recorded a 40% increase in its contactless transactions worldwide in Q3 2020.
Also, numerous countries increased the thresholds for contactless payments,
meaning that consumers could tap to pay for a larger proportion of their daily
Of course, though cash payments are rapidly decreasing, a
large part of the world’s consumers are still paying with bills and coins. But
even in the case of cash withdrawals, the trend is going towards contactless:
Switzerland for example recorded a 269% increase in contactless cash
withdrawals in 2020.
The continued rise of e-commerce
Covid-19 and the resulting lockdowns made consumers turn to
e-commerce at an unprecedented rate in 2020. In the US, e-commerce sales grew
by a staggering 44%, the highest year-to-year growth in over 20 years. In
China, arguably the world’s most developed e-commerce market, online shopping
is estimated to represent more than half of all retail sales in 2021. Although
much of this growth comes from existing users shopping more frequently, a
significant amount comes from new users. An illustration of how the Covid
pandemic triggered an inflection point and made consumers change their behavior
quickly is the fact that in Japan, online grocery sales rose from an estimated
2.5% to 5% in 2020, a remarkable shift “for a country that had been expected to
take years to embrace online food shopping because of a zeal for fresh and
perfectly presented [products]”.
E-commerce is taking over all sectors
Needless to say, this shift from in-store to online shopping
has a deep impact on many aspects of the economy, with for example nearly 60%
of US merchants saying they were forced to refocus their business towards
online sales. And this is true even outside of retail. Cafés and quick-service
restaurants (QSR) have seen their customers migrating towards drive-thru and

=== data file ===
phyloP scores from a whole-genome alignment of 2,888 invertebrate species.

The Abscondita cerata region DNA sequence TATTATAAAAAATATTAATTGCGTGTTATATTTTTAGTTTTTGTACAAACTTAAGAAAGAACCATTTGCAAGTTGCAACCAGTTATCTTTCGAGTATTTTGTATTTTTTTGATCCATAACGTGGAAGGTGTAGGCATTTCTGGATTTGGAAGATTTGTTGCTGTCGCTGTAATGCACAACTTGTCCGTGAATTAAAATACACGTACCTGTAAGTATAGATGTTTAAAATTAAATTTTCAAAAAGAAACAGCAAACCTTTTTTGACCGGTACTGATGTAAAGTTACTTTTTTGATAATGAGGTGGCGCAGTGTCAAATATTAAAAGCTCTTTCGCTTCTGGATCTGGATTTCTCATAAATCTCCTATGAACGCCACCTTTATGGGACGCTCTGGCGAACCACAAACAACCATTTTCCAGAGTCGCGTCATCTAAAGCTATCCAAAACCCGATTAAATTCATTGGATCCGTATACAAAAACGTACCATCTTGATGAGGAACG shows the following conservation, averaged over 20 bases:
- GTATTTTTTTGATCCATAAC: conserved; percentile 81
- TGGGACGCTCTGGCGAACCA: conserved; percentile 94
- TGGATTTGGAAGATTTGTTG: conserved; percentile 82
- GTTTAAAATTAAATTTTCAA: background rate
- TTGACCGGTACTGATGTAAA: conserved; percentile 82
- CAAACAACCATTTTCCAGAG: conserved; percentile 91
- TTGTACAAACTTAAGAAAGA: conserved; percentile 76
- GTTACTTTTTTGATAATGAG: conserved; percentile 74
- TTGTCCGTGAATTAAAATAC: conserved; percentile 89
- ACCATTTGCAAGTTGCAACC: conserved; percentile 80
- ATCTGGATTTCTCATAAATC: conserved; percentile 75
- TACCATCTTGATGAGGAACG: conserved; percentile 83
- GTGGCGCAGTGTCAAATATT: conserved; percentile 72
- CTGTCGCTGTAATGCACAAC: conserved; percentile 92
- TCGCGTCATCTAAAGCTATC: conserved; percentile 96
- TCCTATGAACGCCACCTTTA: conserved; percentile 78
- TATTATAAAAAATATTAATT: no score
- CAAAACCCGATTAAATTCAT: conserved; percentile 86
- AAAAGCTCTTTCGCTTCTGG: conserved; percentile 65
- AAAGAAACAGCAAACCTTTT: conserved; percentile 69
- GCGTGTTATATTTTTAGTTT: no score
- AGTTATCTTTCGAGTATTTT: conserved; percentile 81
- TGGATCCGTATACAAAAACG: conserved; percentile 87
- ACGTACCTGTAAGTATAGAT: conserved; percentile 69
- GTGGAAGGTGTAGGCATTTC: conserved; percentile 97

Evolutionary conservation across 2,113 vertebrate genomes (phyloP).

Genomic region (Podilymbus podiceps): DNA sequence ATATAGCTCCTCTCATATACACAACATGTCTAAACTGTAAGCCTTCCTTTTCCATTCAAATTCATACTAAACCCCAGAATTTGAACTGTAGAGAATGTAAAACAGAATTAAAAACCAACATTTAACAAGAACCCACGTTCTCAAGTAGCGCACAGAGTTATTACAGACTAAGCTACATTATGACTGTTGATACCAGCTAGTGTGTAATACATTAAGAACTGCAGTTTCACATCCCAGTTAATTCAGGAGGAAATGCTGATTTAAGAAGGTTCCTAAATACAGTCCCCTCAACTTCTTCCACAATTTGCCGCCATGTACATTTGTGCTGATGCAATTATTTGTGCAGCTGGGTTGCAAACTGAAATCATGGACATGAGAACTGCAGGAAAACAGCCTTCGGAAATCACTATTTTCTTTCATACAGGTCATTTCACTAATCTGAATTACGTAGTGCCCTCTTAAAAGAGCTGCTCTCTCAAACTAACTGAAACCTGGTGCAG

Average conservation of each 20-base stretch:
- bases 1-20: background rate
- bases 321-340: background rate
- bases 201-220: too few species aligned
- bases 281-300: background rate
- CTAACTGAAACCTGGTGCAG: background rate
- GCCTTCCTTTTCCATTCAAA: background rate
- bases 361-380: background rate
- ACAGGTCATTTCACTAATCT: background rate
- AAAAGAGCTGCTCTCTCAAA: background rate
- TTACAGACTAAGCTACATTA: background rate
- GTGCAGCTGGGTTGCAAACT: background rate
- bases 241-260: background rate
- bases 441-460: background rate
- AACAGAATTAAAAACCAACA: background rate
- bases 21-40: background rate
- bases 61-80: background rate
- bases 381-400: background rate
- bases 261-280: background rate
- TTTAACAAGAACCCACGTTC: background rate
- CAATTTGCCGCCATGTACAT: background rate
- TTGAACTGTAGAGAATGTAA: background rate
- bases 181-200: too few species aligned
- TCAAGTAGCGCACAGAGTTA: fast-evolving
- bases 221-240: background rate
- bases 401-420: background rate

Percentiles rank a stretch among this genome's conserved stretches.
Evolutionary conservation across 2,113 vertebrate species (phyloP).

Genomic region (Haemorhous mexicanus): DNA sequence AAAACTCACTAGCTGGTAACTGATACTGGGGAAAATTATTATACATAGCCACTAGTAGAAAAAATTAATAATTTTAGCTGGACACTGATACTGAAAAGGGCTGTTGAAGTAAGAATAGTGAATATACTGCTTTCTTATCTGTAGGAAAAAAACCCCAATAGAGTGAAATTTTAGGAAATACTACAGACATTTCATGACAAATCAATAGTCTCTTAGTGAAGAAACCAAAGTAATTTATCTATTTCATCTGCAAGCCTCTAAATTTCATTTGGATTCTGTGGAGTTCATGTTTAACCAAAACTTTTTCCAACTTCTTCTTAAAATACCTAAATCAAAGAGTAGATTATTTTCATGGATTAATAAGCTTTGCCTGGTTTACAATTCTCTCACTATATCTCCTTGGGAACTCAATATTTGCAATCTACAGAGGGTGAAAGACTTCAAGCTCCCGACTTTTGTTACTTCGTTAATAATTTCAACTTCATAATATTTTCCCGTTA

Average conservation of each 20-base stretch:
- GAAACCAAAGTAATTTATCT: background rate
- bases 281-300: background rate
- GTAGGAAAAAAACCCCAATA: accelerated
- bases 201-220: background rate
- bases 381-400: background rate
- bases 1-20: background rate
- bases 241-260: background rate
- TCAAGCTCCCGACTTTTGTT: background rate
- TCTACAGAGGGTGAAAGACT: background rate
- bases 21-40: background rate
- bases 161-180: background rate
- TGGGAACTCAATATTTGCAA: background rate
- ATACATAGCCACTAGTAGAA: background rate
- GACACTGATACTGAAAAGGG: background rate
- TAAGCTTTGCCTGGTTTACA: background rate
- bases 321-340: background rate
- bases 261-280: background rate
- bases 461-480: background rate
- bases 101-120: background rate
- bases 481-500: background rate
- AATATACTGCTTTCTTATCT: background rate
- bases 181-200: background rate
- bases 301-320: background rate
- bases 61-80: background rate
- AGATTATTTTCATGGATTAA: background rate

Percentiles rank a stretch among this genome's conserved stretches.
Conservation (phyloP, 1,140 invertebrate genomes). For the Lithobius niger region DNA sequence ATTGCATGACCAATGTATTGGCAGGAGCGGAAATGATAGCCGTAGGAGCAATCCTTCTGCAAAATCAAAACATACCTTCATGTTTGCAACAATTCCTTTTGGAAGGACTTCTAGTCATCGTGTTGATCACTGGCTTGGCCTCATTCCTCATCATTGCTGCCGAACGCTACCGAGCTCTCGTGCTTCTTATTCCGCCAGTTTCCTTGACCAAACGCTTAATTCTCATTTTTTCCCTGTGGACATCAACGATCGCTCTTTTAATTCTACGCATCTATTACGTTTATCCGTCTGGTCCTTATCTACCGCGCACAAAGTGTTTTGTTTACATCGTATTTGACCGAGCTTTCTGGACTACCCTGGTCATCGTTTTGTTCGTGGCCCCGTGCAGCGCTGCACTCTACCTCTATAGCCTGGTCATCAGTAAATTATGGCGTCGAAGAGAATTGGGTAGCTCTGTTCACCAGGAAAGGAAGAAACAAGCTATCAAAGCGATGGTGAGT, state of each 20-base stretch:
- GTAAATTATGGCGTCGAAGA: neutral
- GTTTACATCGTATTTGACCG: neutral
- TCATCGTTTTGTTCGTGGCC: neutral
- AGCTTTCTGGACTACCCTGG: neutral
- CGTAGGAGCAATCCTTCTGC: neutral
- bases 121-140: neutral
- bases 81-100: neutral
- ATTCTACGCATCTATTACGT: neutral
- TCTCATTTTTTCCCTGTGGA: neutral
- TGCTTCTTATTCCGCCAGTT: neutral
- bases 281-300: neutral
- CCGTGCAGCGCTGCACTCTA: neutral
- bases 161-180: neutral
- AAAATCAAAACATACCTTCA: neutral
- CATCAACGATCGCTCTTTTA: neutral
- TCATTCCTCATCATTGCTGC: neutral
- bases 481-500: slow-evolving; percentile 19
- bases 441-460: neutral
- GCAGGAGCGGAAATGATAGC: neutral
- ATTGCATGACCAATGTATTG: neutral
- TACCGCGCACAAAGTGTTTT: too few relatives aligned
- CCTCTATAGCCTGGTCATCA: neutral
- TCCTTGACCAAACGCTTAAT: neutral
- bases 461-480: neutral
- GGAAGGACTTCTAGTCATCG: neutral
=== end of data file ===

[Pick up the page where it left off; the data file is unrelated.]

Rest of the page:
takeout services to an increasing extent instead of dining in.
As an example of this, a well-known global chain of coffee
shops, for which 80% of transactions in the US were already on-the-go prior to
Covid-19, has announced that to meet changing customer behaviors, it will
expand pickup stores in high density markets such as city centers while
developing curbside, drive-thru and walk-up windows in suburban areas.
P2P payments go digital too
Consumers in most countries have been able to use non-cash
payment methods for many years, and Covid accelerated an ongoing shift from
cash to cards for in-store payments. However, for person-to-person payments
(P2P)—Michael paying his friend Julia the $20 he owes her—cash still prevails
in most parts of the world.
But a few years ago, P2P payment apps started to emerge,
allowing Michael to instantly pay Julia his $20 just by tapping his phone.
Examples of such apps are Paytm in India, coins.ph in the Philippines, TNG in
Hong-Kong, Swish in Sweden, MobilePay in Denmark and Vipps in Norway. These
apps have been particularly successful in Scandinavian countries, where they
are now used by almost the entire adult population. Sweden is arguably leading
the race to becoming the world’s first cashless society: the disappearance of